A growing ‘peer sponsorship’: OISE doctoral students co-edit book on language norms

By Perry King
March 4, 2024
Left to right: Sarah Jones, Professor Julie Kerekes and Rebecca Schmor. Contributed photo.
Left to right: Sarah Jones, Professor Julie Kerekes and Rebecca Schmor. Contributed photo.

Sarah Jones and Rebecca Schmor met in a first-year doctoral course at OISE and have been growing together as academics ever since, collaborating closely to develop their pedagogy and scholarship.

They define their relationship as a “peer sponsorship”, a growth-oriented partnership in which two peers go beyond collaboration and actively seek out opportunities for each other (they’ve also published about this partnership ).

When the doctoral candidates got the chance to edit a book together, they enthusiastically  brought together their skills and experience to develop a proposal for what is now an edited volume called . 

Published by IGI Global in Dec. 2023 and in collaboration with Professor Julie Kerekes, the book brings together a collection of position papers, critical reflections, and explorations by emerging and established voices in the field of multilingualism and applied linguistics. It expands on existing scholarly literature and seeks to challenge the traditional assumptions about mono-cultures and mono-languages, creating a space for a diversity of perspectives and arguments.

While speaking about their experiences at a publishing panel hosted by OISE’s Centre for Educational Research on Languages and Literacies (CERLL) in January, the student editors shared how they found the experience enriching and one-of-a-kind.

OISE spoke to Schmor and Jones to put their experience into further context. 

How did you establish your “peer sponsorship”?

Schmor: I met Sarah Jones in the first year of my PhD studies, during the pro-seminar course taught by Professor Julie Kerekes. Julie encouraged our cohort to maintain contact after the end of the proseminar, and Sarah reached out to me after the course about creating a small feedback group with other students in our cohort to support each other with scholarship applications. After that, Sarah and I met up in person and discussed the idea of co-writing an article for publication. From there, we continued to meet and soon developed an empirical study with another classmate. 

While Sarah and I both collaborate with other classmates and colleagues, we began to realize that our collaboration reflected not only a peer mentorship, but a sponsorship relationship. While mentorship may involve sharing knowledge and guidance, in our “peer sponsorship,” we are active participants in each other’s professional growth. As Sarah and I engage in collective and individual professional development initiatives, we support each other by setting academic goals, giving feedback on writing, exchanging professional opportunities, and advocating for one another within our networks. We did not initially set out to establish a peer sponsorship; it emerged organically and continues to develop, most recently as we became co-editors of the book Reconceptualizing Language Norms in Multilingual Contexts.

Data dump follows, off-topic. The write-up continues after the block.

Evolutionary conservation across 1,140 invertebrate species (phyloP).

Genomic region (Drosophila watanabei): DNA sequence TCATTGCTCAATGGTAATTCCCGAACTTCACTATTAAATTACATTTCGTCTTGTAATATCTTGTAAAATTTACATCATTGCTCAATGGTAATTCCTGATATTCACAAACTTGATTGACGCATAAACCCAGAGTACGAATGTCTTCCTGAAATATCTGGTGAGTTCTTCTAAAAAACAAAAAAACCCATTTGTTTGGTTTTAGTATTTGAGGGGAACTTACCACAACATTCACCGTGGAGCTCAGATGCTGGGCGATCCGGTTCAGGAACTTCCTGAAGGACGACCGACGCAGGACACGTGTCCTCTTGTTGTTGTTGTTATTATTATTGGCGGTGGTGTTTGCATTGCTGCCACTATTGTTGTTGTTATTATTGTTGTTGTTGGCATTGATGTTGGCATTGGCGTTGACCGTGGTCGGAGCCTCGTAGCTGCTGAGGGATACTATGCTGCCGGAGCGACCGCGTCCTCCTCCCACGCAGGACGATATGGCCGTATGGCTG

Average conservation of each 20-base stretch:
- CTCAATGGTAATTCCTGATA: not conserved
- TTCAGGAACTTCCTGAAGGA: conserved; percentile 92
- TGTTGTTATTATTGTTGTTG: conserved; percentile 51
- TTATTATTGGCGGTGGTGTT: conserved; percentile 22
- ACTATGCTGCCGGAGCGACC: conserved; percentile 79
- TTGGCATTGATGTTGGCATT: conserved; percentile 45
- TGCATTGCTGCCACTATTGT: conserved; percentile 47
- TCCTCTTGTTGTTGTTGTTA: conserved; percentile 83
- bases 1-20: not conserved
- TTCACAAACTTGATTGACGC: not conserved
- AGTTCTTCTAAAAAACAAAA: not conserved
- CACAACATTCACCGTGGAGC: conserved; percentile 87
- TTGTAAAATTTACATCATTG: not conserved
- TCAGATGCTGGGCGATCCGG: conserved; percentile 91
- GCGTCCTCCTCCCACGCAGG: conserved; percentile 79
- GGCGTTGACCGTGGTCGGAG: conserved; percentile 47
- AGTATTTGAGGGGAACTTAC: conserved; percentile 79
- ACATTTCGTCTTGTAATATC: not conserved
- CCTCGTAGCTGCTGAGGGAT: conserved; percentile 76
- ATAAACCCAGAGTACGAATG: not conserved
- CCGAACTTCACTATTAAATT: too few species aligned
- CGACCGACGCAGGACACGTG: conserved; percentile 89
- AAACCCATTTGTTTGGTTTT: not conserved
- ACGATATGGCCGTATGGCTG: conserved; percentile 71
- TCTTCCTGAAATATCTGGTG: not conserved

Jones: I think Rebecca has really said it all here. I have worked very briefly with Julie as a graduate research assistant, though the project did not actualize. Fortunately, I have known Julie for over ten years, having been her supervisee during my Masters degree at OISE as well as my current PhD studies. I began the project with a long history of respect and trust in that regard. When our book proposal was accepted, the publisher requested that we add an editor who had already earned a PhD. While Rebecca and I both enjoy close relationships with our supervisors, we felt the subject matter was more aligned with Julie's research and so we approached her to see if she would join our editorial team. Luckily for us, she said yes, and we very quickly found a working rhythm that worked for all three of us.

What guides the formulation of your research questions? Why do you care about these paths of inquiry?

Schmor: My personal research is guided by a commitment to advancing linguistic and cultural inclusion in education, through a specific focus on language identity. As someone who lives, learns, and works in English, Spanish, German, and Italian, I am personally invested in understanding the role of plurilingual and pluricultural identity in influencing our interactions with people of difference. 

My research questions, as such, are guided by the intention to bring diverse people, places, and perspectives into dialogue across linguistic and cultural differences. My current research contributes to perspectives on the relationship between teacher identity and linguistically inclusive education, using a novel methodology called pluriethnography that guides plurilingual teachers to develop their own inquiry in the role of "researchers of difference."

Jones: I have been motivated by my experiences as a language educator and by what I have seen and heard from my students over the years. To me, there is a disparity between what language is taught in the classroom and how it is being used out in the "real world", and by documenting actual language practices, we can better understand how to support language learners. Language is alive and ever-changing, and speakers use the language for their own purposes. I'm interested in exploring the different ways LX users of English (people who speak English as a non-dominant language) use language to accomplish their goals, especially when it comes to forming and maintaining relationships with others. My current research looks at various social language practices of internationally-educated healthcare professionals.

Describe the challenges, but also the excitement, or drawing up book proposals. What stood out in the experience?